2005-2006 Provost Lecture Series
The Cholera-Climate Paradigm for Science
in the Twenty-first Century:
Interdisciplinary, International and Complex
Thursday, October 27, 2005
10:30 a.m. to 12:00 p.m.
Former head of NSF (1998-2004
Chairman of Canon US Life Sciences, Inc.
Distinguished University Professor at
University of Maryland at College Park and
Johns Hopkins University Bloomberg School of Public Health
Dr. Rita Colwell is Chairman of Canon US Life Sciences, Inc. and Distinguished University Professor both at the University of Maryland at College Park and at Johns Hopkins University Bloomberg School of Public Health. Her interests are focused on global infectious diseases, water, and health, and she is currently developing an international network to address emerging infectious diseases and water issues, including safe drinking water for both the developed and developing world.
Dr. Colwell served as the 11th Director of the National Science Foundation, 1998-2004. In her capacity as NSF Director, she served as Co-chair of the Committee on Science of the National Science and Technology Council. One of her major interests include K-12 science and mathematics education, graduate science and engineering education and the increased participation of women and minorities in science and engineering.
Dr. Colwell has held many advisory positions in the U.S. Government, nonprofit science policy organizations, and private foundations, as well as in the international scientific research community. She is a nationally-respected scientist and educator, and has authored or co-authored 16 books and more than 700 scientific publications. She produced the award-winning film, Invisible Seas , and has served on editorial boards of numerous scientific journals.
Before going to NSF, Dr. Colwell was President of the University of Maryland Biotechnology Institute and Professor of Microbiology and Biotechnology at the University Maryland. She was also a member of the National Science Board from 1984 to 1990.
Dr. Colwell has previously served as Chairman of the Board of Governors of the American Academy of Microbiology and also as President of the American Association for the Advancement of Science, the Washington Academy of Sciences, the American Society for Microbiology, the Sigma Xi National Science Honorary Society, and the International Union of Microbiological Societies. Dr. Colwell is a member of the National Academy of Sciences, the Royal Swedish Academy of Sciences, Stockholm , the American Academy of Arts and Sciences, and the American Philosophical Society.
Dr. Colwell has also been awarded 46 honorary degrees from institutions of higher education, including her Alma Mater, Purdue University. Dr. Colwell is an honorary member of the microbiological societies of the UK , France , Israel , Bangladesh , and the U.S. and has held several honorary professorships, including the University of Queensland , Australia . A geological site in Antarctica , Colwell Massif, has been named in recognition of her work in the polar regions.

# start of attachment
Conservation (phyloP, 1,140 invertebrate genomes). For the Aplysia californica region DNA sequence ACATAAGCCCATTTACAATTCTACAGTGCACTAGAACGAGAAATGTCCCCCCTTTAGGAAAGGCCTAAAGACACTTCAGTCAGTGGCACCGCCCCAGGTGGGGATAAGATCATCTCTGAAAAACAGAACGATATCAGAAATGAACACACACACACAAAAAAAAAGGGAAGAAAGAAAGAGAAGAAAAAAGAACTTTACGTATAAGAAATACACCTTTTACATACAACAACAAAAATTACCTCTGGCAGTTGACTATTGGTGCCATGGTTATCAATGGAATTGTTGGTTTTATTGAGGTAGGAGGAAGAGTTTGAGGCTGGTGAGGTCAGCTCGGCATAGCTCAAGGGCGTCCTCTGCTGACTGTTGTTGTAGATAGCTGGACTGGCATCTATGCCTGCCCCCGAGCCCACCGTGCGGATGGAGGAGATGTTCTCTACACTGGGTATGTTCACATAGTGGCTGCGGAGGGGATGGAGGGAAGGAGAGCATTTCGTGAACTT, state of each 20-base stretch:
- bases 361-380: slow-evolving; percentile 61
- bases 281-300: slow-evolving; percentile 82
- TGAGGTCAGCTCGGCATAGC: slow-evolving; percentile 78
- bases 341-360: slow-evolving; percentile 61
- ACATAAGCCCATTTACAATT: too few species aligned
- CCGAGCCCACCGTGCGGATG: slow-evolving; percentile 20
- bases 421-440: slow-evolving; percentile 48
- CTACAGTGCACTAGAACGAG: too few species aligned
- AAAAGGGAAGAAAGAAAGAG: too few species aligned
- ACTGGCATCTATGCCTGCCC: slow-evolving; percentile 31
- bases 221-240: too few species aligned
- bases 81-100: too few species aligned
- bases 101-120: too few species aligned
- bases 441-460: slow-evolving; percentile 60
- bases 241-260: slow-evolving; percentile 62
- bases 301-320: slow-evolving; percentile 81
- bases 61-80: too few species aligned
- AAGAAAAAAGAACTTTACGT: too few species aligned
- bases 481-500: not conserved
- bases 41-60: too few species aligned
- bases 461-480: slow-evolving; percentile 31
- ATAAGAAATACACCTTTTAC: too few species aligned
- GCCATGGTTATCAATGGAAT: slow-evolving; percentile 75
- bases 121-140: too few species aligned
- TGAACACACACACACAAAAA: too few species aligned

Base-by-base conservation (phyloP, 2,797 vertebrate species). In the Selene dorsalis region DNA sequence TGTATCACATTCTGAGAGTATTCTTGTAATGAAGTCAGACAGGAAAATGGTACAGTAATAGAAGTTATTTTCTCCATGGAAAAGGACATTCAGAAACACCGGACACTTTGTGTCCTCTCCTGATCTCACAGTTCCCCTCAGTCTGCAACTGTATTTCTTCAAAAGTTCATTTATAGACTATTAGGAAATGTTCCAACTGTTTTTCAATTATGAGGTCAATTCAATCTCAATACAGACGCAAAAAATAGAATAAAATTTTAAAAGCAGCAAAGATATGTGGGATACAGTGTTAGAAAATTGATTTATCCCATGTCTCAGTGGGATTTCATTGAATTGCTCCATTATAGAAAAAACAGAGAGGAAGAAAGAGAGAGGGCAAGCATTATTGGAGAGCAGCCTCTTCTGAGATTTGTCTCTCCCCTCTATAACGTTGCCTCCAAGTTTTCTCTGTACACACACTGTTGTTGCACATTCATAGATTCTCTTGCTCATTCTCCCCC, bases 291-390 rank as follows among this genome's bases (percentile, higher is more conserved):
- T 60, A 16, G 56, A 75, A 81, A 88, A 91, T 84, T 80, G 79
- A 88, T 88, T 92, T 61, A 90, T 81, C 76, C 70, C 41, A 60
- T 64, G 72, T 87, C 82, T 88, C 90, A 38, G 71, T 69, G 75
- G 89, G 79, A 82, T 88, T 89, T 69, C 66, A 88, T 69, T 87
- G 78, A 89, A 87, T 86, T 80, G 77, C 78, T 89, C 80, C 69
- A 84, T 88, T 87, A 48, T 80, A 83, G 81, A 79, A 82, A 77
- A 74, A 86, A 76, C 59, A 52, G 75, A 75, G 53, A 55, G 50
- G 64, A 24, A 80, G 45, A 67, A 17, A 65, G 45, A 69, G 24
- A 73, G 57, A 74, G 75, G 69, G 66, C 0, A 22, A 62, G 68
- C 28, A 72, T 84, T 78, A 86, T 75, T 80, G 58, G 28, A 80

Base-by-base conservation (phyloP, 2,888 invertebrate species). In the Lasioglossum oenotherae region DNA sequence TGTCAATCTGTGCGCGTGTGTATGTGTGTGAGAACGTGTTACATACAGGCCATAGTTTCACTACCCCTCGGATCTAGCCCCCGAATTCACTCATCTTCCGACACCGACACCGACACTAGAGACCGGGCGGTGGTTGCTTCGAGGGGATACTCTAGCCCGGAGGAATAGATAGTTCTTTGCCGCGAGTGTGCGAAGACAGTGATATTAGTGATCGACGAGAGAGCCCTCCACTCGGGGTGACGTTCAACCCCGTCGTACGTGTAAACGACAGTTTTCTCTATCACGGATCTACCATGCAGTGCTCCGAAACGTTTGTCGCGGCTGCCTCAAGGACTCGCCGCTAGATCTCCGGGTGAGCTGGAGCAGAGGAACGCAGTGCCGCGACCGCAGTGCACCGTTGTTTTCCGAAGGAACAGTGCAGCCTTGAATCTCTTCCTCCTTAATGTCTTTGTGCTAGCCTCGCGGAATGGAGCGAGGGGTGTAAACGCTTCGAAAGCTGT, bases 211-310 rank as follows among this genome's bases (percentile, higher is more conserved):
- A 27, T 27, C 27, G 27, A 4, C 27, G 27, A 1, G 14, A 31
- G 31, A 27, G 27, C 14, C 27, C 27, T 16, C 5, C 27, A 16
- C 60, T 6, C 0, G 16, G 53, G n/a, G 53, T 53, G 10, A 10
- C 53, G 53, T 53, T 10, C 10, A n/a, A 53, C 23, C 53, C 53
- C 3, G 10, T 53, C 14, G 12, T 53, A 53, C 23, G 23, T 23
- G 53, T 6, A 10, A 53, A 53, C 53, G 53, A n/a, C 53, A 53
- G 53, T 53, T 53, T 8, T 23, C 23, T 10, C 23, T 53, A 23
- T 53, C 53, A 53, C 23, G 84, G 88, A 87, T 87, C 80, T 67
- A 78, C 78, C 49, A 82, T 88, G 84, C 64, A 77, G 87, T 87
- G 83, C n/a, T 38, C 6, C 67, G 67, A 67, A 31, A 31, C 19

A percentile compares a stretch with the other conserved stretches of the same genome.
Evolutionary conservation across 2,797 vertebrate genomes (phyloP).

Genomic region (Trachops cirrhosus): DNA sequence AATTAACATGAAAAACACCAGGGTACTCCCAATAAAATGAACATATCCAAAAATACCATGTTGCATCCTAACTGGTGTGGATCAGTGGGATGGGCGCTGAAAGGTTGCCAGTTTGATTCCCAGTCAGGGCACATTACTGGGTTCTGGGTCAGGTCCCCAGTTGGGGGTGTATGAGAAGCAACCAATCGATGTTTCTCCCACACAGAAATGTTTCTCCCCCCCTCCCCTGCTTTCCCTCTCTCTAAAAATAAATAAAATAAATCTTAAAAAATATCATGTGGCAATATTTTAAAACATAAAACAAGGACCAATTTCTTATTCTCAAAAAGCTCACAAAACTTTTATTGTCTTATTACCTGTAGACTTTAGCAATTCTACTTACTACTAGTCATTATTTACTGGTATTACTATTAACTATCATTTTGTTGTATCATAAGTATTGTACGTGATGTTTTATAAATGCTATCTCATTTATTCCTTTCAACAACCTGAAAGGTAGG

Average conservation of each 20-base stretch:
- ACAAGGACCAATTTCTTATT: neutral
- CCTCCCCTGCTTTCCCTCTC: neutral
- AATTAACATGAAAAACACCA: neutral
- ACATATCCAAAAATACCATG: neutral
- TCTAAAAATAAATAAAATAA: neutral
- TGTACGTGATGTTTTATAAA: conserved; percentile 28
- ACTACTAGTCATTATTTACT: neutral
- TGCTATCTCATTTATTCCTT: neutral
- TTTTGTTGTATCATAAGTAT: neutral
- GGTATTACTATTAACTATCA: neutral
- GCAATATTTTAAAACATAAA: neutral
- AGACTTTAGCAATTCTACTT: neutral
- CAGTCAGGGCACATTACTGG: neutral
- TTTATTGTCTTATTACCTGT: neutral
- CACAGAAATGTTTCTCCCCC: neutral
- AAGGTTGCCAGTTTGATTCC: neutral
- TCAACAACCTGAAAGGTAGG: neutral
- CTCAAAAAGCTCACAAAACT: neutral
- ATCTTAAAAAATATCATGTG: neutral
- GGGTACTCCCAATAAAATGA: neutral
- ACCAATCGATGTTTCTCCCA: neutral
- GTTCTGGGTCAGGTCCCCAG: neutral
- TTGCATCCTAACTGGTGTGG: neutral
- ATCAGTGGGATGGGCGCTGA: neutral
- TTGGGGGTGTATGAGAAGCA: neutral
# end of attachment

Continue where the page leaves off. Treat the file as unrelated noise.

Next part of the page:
Born in Beverly , Massachusetts , Dr. Colwell holds a B.S. in Bacteriology and an M.S. in Genetics, from Purdue University , and a Ph.D. in Oceanography from the University of Washington.
An environmental source of cholera was hypothesized as early as the late nineteenth century by Robert Koch, but not proven because of the lack of understanding the ability of Vibrio cholerae, the causative agent of cholera, to enter a dormant phase between epidemics. Standard bacteriological procedures for isolation of cholera vibrios between epidemics, from environmental samples, including water, generally were unsuccessful because Vibrio cholerae, a marine vibrio, requiring salt for growth, enters into a dormant stage, especially when conditions are unfavorable for growth and reproduction. Vibrio cholerae and plankton, notably copepods, have been found to be linked and the association of vibrios with zooplankton established. The sporadicity and erraticity of cholera epidemics have now been related to climate and extreme climate events, notably El Ni o. Since zooplankton have been shown to harbor the bacterium and zooplankton blooms follow phytoplankton blooms, remote sensing has been employed successfully to show the relationship of cholera epidemics with sea surface temperature (SST), ocean height (SSH), and turbidity. Cholera occurs seasonally in Bangladesh with two annual peaks in the number of cases occurring each year. From correlation of the clinical and remote sensing imaging data, it has been found that when the height of the ocean is high and sea surface temperature also elevated, cholera cases are numerous. When SSH and SST are both low, little or no cholera is recorded. Recent results show that both geographical location and intensity of cholera epidemics can be predicted using geographic information (GIS). From analyses of SST, SSH, phytoplankton, zooplankton, and cholera data, and correlation of these selected climatological factors with incidence of V. cholerae, cholera outbreaks can be predicted. Also, by using mathematical approaches to understanding networks, it is possible to combine GIS with networking theory to provide preemptive medicine and deploy public health measures, i.e., combine vaccination strategy with prediction of cholera epidemic conditions to prevent the disease.